Imagine the world as an apple.
Everything we can see of our planet -- the mountains and valleys and deserts, the oceans and rivers and lakes -- sits on vast tectonic plates that are equivalent in thickness to the skin of the apple.
Each of these plates moves very slowly toward or away from or along the plates that surround it, and this movement causes earthquakes and results in much of the Earth's volcanic activity.
Now imagine a vast pool of molten rock beneath a tectonic plate, magma so hot that it burns through the Earth's crust to the surface, where it appears as a volcanic eruption.
If this volcanic hot spot occurs beneath the ocean, eruptions lasting hundreds or thousands of years can build volcanoes so large they grow out of the ocean and form islands, islands which are slowly and continuously being swept away from the hot spot by the motion of the tectonic plates.
Millions of years ago, such a hot spot appeared under the Pacific Ocean, on the equator, about 600 miles west of what is now called Ecuador. The islands it formed -- and continues to form -- are called the Galapagos.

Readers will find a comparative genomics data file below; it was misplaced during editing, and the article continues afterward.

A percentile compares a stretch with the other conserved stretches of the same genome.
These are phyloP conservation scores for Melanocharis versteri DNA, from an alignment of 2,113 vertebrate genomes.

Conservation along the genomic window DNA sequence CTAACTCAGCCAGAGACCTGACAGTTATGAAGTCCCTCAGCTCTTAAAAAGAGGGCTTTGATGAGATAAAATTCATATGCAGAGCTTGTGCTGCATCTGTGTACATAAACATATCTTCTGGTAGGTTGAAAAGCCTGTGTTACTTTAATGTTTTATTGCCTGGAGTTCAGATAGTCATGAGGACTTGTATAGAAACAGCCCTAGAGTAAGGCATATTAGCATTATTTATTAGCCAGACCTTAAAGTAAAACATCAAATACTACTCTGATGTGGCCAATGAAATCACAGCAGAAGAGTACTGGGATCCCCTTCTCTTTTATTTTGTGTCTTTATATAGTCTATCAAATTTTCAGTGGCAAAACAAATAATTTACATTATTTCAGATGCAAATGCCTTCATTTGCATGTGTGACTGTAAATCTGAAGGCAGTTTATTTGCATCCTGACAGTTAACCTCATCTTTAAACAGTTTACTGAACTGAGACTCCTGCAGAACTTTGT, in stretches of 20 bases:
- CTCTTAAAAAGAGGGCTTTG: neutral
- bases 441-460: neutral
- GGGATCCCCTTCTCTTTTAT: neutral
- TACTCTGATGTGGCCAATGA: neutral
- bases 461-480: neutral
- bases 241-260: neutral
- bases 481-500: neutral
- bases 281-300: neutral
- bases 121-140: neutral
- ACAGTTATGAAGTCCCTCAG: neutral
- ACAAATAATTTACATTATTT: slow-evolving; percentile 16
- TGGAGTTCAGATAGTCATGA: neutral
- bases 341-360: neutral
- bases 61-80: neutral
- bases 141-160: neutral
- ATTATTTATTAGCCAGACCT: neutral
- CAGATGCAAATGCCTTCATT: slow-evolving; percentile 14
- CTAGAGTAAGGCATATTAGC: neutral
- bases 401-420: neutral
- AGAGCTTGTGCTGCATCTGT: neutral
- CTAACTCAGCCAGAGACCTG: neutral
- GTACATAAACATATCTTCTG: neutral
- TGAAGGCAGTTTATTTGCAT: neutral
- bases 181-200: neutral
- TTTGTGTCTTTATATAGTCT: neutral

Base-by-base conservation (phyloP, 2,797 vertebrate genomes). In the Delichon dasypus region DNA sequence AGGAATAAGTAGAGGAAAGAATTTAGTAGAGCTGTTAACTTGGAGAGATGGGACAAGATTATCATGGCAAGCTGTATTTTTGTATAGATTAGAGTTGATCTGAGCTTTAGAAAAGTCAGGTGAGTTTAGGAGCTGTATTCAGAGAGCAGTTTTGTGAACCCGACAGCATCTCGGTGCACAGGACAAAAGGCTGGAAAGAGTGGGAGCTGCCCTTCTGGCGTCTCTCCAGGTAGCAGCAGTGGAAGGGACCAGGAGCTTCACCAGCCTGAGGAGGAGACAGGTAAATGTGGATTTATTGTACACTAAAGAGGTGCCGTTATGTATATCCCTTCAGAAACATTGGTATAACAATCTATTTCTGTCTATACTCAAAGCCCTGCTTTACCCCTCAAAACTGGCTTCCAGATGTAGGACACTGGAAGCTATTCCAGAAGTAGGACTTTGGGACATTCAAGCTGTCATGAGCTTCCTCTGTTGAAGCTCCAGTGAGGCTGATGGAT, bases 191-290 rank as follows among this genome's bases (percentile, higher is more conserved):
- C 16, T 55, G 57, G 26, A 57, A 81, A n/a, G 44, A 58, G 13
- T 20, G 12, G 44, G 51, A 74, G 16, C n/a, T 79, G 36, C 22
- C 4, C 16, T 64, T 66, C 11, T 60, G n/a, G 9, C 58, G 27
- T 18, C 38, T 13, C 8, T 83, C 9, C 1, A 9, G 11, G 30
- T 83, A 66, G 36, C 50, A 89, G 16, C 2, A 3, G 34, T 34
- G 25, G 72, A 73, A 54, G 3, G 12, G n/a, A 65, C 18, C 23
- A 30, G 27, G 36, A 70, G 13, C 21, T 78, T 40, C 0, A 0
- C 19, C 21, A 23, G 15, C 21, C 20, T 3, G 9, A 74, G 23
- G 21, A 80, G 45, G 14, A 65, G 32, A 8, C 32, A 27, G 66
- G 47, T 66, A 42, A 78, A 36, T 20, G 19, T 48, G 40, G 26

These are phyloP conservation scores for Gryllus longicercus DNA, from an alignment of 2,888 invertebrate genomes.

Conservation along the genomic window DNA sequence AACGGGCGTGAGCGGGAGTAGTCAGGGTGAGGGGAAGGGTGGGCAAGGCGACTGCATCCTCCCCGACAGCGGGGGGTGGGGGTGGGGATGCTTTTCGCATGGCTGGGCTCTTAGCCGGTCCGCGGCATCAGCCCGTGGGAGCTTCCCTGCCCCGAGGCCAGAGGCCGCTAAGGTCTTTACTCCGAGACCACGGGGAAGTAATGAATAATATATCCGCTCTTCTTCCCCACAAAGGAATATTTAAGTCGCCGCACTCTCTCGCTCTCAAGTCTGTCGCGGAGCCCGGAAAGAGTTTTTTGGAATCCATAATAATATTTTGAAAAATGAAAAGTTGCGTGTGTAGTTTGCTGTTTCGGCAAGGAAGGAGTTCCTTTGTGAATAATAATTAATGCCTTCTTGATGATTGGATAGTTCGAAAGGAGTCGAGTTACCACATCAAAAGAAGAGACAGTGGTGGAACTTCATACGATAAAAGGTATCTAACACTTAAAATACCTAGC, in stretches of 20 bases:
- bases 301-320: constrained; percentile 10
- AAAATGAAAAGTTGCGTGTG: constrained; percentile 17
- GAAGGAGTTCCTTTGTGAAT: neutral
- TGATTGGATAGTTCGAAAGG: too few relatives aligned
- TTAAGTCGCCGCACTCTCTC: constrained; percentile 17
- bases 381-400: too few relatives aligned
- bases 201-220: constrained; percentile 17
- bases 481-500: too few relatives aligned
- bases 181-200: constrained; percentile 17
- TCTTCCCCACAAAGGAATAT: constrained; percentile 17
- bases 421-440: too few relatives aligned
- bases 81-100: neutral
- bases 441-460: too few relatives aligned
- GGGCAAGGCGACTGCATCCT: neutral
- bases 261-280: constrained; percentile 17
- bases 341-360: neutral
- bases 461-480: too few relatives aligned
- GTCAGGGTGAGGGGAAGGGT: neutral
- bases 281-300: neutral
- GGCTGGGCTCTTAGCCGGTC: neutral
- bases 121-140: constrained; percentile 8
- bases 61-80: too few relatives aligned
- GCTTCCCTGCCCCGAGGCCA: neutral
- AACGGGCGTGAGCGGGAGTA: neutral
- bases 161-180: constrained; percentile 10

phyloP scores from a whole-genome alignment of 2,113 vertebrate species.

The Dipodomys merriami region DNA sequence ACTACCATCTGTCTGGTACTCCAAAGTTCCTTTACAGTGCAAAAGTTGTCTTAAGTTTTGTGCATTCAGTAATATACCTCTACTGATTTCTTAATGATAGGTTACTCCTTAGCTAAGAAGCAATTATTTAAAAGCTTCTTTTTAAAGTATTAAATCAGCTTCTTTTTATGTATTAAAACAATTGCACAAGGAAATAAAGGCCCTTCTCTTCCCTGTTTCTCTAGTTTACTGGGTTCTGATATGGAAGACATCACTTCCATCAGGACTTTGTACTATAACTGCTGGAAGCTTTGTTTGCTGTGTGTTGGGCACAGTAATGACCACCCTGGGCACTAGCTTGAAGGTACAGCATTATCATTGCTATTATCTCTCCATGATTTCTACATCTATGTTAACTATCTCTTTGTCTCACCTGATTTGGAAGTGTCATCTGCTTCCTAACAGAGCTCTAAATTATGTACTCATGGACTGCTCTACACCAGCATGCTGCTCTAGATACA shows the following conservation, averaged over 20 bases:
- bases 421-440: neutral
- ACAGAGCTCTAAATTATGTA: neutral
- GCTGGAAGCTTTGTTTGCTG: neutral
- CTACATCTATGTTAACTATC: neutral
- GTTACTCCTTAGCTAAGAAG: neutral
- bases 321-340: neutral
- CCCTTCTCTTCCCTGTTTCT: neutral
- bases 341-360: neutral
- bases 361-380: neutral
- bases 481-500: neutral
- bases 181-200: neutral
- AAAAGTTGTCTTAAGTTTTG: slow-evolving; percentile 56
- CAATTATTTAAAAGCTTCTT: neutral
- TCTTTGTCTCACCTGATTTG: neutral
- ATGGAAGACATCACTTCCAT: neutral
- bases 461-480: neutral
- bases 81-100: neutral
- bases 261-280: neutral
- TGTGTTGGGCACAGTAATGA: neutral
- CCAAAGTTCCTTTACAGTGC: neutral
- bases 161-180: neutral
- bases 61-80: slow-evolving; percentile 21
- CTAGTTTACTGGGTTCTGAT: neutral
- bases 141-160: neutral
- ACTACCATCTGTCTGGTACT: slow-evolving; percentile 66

The driver nosed our Zodiac up to a rocky wall on North Seymour Island, pushing just enough fuel to the engine to hold us there, rising and falling with the swells. One at a time, we moved carefully to the front of our raft and stepped into an opening in the rocks.
We scrambled 10 feet up a black wall wet with spray, and at the top, found two sleeping sea lions that did not bother to lift their heads to acknowledge that we were there.
Steps away, a charcoal-colored marine iguana, 3 feet long with a row of spikes down its spine and a head as rough and rugged as lava rock, sat in the path we were restricted to and watched us without flinching as we passed within inches.